Daniel Singer, for many years The Nation's Paris-based Europe correspondent, was born on September 26, 1926, in Warsaw, was educated in France, Switzerland and England and died on December 2, 2000, in Paris.
He was a contributor to The Economist, The New Statesman and the Tribune and appeared as a commentator on NPR, "Monitor Radio" and the BBC, as well as Canadian and Australian broadcasting. (These credits are for his English-language work; he was also fluent in French, Polish, Russian and Italian.)
He was the author of Prelude to Revolution: France in May 1968 (Hill & Wang, 1970), The Road to Gdansk (Monthly Review Press, 1981), Is Socialism Doomed?: The Meaning of Mitterrand (Oxford, 1988) and Whose Millennium? Theirs or Ours? (Monthly Review Press, 1999).
A specialist on the Western European left as well as the former Communist nations, Singer ranged across the Continent in his dispatches to The Nation. Singer sharply critiqued Western-imposed economic "shock therapy" in the former Eastern Bloc and US support for Boris Yeltsin, sounded early warnings about the re-emergence of Fascist politics into the Italian mainstream, and, across the Mediterranean, reported on an Algeria sliding into civil war.
The Daniel Singer Millennium Prize Foundation was founded in 2000 to honor original essays that help further socialist ideas in the tradition of Daniel Singer.
Letter From Europe.
It is a battle royal, and it foreshadows many more like it in the struggle for the economic mastery of Europe.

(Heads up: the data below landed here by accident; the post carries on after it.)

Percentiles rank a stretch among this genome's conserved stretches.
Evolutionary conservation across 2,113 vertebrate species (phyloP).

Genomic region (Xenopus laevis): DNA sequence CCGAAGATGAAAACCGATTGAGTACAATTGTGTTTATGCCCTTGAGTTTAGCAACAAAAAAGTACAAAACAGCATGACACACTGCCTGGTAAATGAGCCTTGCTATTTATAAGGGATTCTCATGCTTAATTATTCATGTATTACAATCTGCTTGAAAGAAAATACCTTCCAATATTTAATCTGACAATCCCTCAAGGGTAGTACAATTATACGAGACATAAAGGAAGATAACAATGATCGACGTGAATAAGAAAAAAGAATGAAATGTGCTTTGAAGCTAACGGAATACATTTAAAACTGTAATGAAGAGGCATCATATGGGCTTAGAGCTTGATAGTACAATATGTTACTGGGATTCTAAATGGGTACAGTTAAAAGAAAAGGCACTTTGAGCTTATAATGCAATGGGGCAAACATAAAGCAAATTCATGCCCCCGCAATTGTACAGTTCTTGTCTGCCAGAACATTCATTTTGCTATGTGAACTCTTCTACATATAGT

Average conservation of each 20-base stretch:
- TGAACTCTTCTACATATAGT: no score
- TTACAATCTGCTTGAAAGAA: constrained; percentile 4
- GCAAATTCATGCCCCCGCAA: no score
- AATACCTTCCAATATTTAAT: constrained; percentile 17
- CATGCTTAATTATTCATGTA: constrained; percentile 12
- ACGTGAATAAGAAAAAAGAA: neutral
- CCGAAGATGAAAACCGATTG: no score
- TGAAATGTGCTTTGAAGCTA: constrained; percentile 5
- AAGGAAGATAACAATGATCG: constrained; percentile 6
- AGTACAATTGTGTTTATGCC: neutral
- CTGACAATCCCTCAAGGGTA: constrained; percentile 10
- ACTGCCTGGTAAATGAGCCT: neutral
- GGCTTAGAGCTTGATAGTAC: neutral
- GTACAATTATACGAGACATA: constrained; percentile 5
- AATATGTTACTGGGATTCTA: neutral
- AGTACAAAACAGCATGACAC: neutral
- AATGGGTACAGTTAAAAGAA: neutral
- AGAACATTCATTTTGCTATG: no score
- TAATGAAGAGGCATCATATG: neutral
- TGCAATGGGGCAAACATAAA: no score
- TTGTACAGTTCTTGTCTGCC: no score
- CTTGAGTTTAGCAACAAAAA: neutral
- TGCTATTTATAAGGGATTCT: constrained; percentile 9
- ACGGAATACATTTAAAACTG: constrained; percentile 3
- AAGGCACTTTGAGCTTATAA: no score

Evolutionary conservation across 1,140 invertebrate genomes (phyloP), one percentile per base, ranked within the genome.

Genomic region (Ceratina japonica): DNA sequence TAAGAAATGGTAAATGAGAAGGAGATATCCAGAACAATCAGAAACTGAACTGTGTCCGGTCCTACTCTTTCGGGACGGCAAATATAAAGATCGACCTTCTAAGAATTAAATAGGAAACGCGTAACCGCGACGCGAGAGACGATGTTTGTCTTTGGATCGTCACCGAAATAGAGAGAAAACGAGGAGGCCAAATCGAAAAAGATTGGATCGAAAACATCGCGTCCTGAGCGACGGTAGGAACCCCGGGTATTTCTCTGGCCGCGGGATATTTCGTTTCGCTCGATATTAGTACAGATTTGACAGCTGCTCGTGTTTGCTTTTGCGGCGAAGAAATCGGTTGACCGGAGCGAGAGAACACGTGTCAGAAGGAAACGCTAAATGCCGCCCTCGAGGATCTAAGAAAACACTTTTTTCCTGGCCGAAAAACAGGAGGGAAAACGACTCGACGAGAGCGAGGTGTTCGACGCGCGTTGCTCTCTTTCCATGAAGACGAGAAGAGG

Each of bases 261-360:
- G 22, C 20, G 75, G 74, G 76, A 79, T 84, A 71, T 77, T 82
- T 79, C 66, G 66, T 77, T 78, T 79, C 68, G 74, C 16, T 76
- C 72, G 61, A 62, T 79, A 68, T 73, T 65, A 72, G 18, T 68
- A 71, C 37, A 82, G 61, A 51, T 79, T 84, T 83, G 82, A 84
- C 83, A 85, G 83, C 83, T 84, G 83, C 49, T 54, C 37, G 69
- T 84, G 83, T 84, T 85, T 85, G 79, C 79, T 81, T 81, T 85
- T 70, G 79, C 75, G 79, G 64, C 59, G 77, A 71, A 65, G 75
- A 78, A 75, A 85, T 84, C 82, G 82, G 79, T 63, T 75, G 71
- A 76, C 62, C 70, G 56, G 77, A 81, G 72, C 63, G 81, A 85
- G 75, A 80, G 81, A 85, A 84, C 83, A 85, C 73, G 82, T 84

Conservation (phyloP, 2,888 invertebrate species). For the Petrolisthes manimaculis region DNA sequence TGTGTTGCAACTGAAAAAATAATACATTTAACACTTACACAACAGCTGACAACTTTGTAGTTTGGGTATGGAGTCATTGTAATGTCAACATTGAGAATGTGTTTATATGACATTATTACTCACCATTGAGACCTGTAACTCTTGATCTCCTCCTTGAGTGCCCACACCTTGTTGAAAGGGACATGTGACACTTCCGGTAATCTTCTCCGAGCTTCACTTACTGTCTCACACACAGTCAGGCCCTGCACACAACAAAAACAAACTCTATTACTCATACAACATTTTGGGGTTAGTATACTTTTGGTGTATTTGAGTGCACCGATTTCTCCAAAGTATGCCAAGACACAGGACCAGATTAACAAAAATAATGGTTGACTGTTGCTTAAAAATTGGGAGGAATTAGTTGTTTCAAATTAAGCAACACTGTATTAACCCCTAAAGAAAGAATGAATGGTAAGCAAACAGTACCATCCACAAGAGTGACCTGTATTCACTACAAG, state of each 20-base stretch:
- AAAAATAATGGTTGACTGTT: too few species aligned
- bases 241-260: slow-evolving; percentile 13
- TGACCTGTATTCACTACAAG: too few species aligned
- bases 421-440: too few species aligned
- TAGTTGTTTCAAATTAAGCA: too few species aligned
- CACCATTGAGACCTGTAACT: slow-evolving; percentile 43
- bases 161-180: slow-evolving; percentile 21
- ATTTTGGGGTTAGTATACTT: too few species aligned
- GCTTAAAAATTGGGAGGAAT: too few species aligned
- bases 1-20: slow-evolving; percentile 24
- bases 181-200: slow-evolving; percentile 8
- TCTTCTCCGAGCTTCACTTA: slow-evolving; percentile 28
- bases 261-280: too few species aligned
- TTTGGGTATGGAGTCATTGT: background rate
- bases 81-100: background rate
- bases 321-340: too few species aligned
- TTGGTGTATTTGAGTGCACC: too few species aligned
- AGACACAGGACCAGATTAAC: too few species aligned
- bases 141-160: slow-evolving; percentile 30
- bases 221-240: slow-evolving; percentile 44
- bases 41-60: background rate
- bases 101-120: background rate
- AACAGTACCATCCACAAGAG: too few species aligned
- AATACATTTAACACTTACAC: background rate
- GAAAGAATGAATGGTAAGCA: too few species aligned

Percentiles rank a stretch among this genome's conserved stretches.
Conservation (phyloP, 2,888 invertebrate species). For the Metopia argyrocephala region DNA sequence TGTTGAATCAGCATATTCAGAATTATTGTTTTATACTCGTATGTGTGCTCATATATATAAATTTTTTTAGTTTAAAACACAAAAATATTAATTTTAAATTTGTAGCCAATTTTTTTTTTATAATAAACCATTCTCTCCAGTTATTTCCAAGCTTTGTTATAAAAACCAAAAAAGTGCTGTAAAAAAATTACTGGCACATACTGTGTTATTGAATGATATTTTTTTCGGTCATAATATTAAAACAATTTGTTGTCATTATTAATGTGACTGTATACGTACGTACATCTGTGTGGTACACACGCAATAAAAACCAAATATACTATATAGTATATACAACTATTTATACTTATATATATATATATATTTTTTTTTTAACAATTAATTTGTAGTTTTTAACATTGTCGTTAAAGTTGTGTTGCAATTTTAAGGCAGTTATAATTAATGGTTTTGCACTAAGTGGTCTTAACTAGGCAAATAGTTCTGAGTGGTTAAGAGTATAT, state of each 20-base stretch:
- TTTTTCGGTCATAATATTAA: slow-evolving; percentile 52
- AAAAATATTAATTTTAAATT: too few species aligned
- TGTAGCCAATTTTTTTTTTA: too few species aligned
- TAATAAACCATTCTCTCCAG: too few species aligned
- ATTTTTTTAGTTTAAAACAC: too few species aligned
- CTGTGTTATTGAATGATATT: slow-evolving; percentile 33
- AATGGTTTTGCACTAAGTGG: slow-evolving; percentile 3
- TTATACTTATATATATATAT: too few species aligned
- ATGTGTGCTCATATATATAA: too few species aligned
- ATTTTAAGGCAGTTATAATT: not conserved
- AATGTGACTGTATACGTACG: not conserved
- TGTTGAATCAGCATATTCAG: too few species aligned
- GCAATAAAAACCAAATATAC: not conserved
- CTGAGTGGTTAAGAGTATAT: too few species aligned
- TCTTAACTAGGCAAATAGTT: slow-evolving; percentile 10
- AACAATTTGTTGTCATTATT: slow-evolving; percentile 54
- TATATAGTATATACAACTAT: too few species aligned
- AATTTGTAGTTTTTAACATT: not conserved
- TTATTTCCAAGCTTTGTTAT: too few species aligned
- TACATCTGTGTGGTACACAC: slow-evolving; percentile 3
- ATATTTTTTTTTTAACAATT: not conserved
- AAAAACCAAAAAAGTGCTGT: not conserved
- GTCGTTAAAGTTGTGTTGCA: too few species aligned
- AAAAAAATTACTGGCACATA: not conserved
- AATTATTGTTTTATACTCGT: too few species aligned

Eurolabor is asking what’s in the new European Monetary Union for workers.
Is Britain drifting away from Europe, its conservative stability contrasting with the political turmoil on the Continent?
At the second Congress of Solidarity, held in Gdansk from April 19 to 25, Lech Walesa did nothing to deny the suggestions of his fellow unionists that he may soon be riding on a white horse t
The amnesty for Poland’s political prisoners announced on July 21 is a victory for the four leaders of KOR.
The recent flap in Paris regarding five C.I.A. operatives who allegedly tried to bribe their way into the very center of government policy-making should not be interpreted as a Gaullist revival.
Big business is climbing over Europe’s national frontiers much more easily than labor unions or democratic institutions.
The dead, claims a French legal saying, seizes the living–“le mort saisit le vif”–and indeed the dead weight of the past often seems to be strangling the present, particularly when this past is
Nearly four years have elapsed since that merry month of May when France and the whole world were taken aback by a sudden and momentous upheaval.